Kurkowski adds, "Most casual drinkers are not willing to jump through hoops just to get a taste of the newest rare release. They do not prioritize beer above [other plans]. They do not plan around work schedules, vacation weekends, or consider beer to be a centerpiece of many of their decisions."

Shawn Rocke, another avid collector who hunts for rarities in the San Francisco area, intonates that these limited-release events "are good for craft beer culture in the same way rare wines and rare whiskies are good for those cultures; by keeping a buzz with its most avid fans, but also maintaining a 'local' vibe that suddenly attracts a lot of attention." Rocke goes on to speculate that "[limited-release beers] reaffirm a commitment to a brewery, which continues to pay the bills by inadvertently marketing their more accessible flagship [year-round] beers." Rocke says he has witnessed this trend with hotly pursued California breweries Alpine, Russian River, and Ballast Point.

Such brand devotion has recently created waves of eagerness for rarities from Texas breweries, like Saint Arnold in Houston, who recently released the 15th iteration of their highly anticipated Divine Reserve series, which even prompted a Twitter hashtag, #DR15, so that all of the Captain Ahabs in various Texas cities could limit their frantic lunch hour hunt to only a few specific places.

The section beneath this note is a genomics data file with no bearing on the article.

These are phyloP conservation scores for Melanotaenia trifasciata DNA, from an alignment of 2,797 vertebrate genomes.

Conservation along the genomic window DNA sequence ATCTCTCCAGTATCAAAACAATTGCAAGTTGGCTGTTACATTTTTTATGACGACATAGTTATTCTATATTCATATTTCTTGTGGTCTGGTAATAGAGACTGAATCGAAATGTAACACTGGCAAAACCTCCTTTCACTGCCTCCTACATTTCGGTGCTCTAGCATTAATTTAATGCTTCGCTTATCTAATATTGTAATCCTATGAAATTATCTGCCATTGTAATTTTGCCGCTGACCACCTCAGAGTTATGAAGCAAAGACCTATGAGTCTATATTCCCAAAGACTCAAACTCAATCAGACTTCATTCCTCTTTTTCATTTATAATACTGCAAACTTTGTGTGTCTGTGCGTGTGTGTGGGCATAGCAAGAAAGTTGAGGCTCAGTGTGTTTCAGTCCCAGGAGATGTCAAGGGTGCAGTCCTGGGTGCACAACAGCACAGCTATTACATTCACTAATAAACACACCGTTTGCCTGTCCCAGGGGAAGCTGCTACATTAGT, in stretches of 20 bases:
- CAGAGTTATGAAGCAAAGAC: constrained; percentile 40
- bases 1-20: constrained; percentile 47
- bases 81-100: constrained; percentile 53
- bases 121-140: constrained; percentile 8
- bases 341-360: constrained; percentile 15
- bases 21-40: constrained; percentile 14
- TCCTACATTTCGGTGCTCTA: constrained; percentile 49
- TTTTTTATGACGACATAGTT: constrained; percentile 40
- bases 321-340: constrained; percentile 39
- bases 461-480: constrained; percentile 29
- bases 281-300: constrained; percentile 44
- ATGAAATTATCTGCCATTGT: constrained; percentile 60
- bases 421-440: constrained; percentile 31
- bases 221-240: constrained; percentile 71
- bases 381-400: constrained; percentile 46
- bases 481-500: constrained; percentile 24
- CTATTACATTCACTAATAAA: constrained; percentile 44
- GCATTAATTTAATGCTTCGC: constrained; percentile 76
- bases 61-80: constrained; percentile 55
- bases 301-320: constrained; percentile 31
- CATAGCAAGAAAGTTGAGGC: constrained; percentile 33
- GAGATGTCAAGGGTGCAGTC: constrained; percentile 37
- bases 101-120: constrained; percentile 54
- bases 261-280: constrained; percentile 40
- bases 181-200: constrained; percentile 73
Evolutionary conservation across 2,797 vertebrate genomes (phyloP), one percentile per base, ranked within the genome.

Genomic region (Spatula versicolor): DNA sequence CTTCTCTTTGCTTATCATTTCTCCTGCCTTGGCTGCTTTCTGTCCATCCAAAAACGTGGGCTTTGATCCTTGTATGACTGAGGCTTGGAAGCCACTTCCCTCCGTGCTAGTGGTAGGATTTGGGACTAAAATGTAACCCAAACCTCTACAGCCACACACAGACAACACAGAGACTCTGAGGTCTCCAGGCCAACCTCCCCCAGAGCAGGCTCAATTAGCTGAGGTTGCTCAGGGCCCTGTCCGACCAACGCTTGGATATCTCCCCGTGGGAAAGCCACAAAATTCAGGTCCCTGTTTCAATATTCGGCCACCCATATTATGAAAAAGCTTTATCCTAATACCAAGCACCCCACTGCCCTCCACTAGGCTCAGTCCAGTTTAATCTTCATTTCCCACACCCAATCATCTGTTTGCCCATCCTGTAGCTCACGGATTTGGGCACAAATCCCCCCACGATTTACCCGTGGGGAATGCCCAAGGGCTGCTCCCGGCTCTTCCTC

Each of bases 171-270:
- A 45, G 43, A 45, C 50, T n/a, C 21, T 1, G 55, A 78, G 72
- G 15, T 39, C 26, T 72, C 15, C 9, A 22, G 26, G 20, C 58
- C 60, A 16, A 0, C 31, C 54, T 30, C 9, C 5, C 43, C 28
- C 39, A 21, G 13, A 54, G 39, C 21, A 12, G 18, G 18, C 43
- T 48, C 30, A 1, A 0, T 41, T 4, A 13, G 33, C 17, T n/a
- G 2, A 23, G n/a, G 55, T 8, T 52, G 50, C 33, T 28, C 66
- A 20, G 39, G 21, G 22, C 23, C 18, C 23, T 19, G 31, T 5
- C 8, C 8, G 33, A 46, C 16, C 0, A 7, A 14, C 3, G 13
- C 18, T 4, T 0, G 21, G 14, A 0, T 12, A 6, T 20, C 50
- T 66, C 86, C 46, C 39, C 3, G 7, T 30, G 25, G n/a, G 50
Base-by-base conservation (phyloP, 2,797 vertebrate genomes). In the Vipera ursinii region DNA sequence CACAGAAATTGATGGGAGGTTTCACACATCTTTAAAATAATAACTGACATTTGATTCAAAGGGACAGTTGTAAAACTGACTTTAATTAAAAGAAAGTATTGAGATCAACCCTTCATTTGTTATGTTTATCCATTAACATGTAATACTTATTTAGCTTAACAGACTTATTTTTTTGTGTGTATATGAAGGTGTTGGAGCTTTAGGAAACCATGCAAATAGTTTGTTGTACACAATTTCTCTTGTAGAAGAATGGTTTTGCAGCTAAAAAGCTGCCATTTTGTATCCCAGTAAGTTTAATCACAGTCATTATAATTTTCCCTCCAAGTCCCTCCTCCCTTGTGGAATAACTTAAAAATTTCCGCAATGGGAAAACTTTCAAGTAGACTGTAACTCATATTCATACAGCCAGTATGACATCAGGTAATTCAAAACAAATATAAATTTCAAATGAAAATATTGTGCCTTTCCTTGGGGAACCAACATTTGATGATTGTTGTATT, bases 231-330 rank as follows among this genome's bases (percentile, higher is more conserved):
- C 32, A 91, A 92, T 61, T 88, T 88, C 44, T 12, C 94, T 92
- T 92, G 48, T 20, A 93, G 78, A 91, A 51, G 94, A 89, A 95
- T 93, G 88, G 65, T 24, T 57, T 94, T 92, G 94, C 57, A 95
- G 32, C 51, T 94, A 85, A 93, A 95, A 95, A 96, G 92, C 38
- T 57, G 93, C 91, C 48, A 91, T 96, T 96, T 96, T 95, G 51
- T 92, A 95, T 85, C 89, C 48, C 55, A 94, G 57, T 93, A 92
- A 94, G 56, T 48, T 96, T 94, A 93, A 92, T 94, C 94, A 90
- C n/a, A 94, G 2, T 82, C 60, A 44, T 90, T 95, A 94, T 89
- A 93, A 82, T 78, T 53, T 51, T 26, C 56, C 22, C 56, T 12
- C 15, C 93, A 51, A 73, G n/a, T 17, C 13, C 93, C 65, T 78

In February, the Austin area was apportioned with one of the rarest treats of the craft beer world when Founders Brewing Co. from Grand Rapids, Mich., sent four quarter-barrel kegs of their extremely finite Canadian Breakfast Stout, a beer brewed with a blend of coffees and imported chocolates, then aged in spent bourbon barrels that had most recently been aging pure Michigan maple syrup. Like the Goose Island beer, CBS also carries a 100 rating on BeerAdvocate, and before this year's batch, was last brewed in 2011.

I met Myk O'Connor, Founders' brewery rep for much of Central and South Texas, at the Brass Tap in Round Rock for one of these limited tappings of CBS – only the second official tasting to ever be held in the state. He makes the case that rare-beer releases, "while not keeping the lights on for the brewery in terms of profit margins, do reward the effort of their customers who stay familiar with the brewery's endeavors, and [help the] bars who loyally market their brand."